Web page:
Senator John DeFrancisco of New York's 50th District will be in Boston tomorrow on a panel at the National Conference of State Legislature's Annual Meeting. DeFrancisco is slated to join researchers from the American Judicature Society and the Institute for the Advancement of the American Legal System, along with other legislators and judges, in a discussion of judicial selection methods around the country.
DeFrancisco, who chairs the Senate Judiciary Committee, has been a key player in conversations about how to bring the state's system of selecting Supreme Court judges in line with the decision invalidating New York's judicial nominating conventions.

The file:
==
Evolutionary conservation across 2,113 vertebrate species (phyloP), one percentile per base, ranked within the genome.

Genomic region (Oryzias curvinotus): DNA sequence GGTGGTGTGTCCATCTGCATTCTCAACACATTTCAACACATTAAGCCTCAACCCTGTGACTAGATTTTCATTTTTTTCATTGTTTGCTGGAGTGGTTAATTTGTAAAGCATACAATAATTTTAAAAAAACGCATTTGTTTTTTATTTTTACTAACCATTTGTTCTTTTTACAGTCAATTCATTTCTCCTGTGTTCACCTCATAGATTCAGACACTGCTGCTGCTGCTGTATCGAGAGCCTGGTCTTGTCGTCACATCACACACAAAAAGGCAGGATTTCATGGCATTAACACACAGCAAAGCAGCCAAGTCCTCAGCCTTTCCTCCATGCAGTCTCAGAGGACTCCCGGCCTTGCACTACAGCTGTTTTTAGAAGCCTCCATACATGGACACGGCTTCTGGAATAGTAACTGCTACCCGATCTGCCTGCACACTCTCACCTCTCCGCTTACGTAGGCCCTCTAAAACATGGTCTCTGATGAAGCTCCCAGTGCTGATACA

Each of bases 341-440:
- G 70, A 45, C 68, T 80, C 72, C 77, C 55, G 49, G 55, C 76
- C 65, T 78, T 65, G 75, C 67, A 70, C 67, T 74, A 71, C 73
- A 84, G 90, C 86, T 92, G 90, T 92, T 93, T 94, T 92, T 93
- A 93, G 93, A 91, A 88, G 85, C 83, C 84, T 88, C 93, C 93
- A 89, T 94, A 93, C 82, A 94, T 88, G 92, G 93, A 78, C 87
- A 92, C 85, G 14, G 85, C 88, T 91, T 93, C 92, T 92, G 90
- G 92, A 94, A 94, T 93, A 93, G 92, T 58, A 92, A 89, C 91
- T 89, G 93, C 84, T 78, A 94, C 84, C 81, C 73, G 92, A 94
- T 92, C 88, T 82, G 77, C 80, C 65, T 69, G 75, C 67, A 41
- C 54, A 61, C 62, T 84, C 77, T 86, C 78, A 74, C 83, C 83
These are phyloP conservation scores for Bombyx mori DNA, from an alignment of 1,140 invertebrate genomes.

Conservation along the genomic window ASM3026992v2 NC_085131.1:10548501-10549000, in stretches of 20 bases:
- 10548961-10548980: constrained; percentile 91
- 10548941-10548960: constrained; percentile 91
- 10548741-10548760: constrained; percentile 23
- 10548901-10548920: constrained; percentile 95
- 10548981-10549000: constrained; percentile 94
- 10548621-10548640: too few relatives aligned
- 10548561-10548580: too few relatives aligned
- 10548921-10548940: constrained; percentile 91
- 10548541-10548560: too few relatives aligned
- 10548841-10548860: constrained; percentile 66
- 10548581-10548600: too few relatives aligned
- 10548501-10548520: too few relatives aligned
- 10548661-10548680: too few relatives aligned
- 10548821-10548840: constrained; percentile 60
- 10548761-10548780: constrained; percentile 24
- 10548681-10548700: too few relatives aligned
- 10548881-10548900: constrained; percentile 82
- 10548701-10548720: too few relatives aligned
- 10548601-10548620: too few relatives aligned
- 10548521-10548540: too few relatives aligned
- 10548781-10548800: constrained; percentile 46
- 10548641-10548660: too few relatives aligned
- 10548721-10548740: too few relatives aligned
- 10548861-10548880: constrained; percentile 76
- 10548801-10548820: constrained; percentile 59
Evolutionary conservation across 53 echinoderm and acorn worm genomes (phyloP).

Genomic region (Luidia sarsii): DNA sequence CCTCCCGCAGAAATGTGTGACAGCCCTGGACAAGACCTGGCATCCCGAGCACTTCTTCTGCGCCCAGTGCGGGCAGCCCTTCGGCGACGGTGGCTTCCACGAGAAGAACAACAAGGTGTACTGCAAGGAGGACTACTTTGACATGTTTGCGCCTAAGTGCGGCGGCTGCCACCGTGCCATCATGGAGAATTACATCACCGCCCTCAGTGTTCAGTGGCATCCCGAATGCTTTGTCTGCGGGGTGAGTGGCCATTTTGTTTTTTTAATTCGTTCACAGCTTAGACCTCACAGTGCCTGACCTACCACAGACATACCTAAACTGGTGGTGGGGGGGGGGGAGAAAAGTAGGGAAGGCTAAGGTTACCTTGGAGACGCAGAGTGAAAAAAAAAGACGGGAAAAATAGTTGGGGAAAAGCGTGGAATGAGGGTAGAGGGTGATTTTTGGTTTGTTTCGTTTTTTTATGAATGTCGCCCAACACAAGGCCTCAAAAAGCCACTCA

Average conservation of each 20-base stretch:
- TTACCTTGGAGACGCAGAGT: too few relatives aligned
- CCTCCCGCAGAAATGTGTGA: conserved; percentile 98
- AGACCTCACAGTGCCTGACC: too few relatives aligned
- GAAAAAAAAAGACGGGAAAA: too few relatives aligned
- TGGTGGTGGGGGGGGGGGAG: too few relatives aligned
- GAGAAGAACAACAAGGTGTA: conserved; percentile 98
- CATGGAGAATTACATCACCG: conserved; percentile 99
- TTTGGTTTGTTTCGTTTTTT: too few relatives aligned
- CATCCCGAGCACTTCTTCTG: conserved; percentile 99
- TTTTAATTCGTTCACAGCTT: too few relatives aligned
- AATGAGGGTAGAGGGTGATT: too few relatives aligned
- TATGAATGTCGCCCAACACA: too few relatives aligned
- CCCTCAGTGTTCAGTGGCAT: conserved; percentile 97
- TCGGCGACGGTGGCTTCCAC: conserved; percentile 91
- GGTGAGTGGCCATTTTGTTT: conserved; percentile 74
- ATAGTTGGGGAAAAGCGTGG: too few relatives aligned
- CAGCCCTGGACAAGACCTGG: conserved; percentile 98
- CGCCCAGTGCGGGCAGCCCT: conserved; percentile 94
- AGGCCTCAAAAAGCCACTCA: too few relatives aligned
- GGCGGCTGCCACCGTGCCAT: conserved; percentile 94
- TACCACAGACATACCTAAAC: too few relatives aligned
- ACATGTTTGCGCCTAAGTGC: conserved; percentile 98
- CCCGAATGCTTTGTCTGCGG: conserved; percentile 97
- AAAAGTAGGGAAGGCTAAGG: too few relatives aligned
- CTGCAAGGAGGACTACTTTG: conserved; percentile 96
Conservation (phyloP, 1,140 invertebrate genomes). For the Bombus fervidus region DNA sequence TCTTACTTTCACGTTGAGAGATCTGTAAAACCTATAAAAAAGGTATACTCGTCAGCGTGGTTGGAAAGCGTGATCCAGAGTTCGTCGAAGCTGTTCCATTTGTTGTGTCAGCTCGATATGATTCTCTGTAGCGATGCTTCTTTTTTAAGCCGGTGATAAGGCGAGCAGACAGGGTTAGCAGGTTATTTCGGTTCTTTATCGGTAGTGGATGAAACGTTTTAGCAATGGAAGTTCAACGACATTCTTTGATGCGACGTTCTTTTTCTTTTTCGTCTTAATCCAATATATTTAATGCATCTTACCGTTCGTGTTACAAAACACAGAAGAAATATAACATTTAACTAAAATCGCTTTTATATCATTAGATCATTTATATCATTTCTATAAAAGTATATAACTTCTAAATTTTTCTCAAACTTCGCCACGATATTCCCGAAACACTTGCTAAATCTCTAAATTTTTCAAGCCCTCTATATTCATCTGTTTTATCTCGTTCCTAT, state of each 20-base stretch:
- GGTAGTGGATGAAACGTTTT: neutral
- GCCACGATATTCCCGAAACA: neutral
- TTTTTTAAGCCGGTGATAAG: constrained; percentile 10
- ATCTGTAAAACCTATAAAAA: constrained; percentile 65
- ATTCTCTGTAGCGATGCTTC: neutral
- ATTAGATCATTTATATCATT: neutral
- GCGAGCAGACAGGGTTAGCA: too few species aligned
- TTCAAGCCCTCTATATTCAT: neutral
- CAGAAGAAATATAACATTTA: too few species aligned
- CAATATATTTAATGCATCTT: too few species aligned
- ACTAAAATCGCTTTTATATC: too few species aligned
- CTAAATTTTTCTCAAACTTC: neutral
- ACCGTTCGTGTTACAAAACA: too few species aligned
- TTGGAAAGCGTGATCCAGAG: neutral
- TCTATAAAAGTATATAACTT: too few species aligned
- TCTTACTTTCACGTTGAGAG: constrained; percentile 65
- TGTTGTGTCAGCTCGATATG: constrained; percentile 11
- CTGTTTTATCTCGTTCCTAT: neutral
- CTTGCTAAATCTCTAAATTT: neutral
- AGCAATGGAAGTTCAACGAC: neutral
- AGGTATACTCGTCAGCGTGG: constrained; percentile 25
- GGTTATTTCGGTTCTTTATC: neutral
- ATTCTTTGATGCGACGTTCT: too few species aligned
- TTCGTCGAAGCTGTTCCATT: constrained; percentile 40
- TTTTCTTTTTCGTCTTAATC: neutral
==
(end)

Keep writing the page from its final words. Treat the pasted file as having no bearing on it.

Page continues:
The Senator sponsored a bill that is modeled on the system of conventions and primaries already in place for all statewide elected offices in New York. Designating conventions would occur in the spring. All Supreme Court candidates with more than 50 percent of the delegate vote would be designated as the party's potential nominees. Candidates receiving 25 percent of the delegate vote would earn an automatic spot on a September primary ballot. Most fundamentally, candidates with grass-roots support could force a primary by gathering petition signatures among the voters.
That system, familiar to all in New York state politics, gives parties and their leaders a role -- but if a candidate can muster support, it gives rank-and-file voters the final say.
Along with open primaries, DeFrancisco's model would rectify the problems inherent in the current system, so we look forward to hearing what he has to share with the NCSL audience!